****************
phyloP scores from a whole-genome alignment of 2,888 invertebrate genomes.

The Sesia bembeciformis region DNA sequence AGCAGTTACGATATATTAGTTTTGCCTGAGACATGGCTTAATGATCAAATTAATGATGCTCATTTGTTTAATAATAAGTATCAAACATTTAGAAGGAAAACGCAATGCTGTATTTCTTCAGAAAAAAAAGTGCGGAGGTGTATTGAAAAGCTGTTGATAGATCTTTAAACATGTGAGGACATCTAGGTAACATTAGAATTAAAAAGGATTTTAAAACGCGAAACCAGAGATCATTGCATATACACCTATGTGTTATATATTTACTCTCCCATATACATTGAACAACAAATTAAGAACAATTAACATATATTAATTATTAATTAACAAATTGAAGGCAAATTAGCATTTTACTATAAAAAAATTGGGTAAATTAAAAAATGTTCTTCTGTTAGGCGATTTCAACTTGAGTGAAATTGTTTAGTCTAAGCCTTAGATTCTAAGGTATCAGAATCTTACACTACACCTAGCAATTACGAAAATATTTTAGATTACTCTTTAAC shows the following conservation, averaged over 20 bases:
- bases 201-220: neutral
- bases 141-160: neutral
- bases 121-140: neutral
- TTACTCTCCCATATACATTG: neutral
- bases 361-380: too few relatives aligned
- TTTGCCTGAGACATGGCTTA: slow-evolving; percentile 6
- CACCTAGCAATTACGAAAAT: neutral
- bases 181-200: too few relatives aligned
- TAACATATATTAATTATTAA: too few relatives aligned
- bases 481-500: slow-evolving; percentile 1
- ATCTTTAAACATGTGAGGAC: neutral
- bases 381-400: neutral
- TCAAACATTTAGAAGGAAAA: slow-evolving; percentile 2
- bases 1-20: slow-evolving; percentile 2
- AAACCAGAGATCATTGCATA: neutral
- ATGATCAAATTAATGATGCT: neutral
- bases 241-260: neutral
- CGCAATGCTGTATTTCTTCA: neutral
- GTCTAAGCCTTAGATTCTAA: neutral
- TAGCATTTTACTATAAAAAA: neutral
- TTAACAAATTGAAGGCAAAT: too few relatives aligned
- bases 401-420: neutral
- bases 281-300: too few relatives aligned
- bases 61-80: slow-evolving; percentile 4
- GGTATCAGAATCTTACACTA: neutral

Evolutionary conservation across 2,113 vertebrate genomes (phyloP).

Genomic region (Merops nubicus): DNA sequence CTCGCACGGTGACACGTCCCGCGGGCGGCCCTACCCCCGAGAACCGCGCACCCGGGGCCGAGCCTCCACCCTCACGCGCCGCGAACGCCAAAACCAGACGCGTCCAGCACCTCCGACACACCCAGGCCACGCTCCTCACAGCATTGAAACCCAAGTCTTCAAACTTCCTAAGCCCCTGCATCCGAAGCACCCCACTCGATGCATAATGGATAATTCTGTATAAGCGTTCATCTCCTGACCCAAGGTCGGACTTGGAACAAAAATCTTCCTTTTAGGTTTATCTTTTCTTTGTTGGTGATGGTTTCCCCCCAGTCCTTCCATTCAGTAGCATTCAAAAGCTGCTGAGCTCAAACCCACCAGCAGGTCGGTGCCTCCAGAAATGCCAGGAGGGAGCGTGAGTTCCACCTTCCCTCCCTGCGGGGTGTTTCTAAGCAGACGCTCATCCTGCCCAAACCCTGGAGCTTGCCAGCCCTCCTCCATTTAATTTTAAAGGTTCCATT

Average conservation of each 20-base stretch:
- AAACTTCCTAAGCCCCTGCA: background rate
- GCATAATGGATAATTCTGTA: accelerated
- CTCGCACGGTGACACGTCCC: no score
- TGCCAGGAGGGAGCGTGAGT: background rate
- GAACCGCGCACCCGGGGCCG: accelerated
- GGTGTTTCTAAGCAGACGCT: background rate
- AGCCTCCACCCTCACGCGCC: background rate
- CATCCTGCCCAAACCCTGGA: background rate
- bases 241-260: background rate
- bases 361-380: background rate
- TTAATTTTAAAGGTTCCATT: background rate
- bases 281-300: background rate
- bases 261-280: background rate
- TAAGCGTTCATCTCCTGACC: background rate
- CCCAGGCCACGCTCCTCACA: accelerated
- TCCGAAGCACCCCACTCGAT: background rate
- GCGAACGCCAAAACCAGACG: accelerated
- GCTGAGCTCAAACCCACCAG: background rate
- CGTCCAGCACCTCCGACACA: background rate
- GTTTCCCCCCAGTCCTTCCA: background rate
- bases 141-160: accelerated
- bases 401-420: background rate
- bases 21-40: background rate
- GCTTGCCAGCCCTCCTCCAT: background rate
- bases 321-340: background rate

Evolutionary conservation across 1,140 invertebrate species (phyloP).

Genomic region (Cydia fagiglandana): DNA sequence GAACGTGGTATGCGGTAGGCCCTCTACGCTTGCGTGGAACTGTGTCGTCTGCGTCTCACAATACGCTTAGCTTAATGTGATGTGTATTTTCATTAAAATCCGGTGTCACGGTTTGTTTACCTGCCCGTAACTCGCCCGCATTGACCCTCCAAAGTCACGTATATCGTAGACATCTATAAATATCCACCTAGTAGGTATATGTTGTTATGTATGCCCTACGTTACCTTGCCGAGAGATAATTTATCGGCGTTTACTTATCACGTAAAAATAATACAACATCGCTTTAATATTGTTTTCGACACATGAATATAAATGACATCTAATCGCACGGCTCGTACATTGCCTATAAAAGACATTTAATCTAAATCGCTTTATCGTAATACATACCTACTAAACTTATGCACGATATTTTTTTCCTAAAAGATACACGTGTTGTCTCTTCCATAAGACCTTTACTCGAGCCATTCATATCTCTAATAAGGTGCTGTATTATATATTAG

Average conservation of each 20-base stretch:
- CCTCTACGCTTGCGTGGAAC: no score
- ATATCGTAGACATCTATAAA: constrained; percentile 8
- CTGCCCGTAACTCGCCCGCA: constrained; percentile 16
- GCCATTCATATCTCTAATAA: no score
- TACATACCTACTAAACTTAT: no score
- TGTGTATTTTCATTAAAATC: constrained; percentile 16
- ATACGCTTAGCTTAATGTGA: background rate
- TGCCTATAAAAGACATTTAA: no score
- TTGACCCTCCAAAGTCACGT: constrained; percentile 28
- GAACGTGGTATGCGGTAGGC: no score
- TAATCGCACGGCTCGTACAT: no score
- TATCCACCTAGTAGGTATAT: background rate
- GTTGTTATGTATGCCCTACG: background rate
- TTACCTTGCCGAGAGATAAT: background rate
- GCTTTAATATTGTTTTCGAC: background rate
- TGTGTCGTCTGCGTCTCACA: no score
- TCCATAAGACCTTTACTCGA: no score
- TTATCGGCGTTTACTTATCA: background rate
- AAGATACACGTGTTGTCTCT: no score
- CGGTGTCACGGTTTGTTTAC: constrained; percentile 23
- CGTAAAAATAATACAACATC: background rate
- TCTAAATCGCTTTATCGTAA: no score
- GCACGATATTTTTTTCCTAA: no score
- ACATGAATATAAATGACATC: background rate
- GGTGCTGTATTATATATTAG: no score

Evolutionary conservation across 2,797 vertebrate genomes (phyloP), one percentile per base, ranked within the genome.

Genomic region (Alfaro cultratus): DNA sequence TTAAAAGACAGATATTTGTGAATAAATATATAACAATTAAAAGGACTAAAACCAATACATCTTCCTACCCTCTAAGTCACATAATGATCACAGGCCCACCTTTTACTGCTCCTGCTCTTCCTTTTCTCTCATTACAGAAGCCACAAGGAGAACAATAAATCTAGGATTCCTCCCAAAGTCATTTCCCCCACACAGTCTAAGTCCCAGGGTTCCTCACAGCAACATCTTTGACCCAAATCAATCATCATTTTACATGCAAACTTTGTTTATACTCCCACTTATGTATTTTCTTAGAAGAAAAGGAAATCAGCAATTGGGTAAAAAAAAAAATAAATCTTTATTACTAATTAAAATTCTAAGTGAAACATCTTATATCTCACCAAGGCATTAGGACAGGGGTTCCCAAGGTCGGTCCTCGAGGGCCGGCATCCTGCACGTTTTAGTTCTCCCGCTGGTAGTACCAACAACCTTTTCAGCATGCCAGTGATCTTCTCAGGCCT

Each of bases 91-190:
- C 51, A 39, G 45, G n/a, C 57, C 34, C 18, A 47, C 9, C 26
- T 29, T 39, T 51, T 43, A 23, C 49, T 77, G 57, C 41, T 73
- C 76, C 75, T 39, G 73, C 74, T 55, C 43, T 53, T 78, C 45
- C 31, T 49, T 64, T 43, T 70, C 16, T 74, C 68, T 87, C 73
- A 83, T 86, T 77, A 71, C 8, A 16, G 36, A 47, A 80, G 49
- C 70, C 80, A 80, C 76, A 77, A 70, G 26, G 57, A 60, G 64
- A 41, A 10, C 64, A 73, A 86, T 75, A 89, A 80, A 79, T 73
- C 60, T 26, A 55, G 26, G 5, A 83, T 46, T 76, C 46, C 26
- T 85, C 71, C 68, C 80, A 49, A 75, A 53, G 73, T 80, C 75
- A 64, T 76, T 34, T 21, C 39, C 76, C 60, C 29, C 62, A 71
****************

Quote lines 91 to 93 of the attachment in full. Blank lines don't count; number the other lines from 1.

- A 83, T 86, T 77, A 71, C 8, A 16, G 36, A 47, A 80, G 49
- C 70, C 80, A 80, C 76, A 77, A 70, G 26, G 57, A 60, G 64
- A 41, A 10, C 64, A 73, A 86, T 75, A 89, A 80, A 79, T 73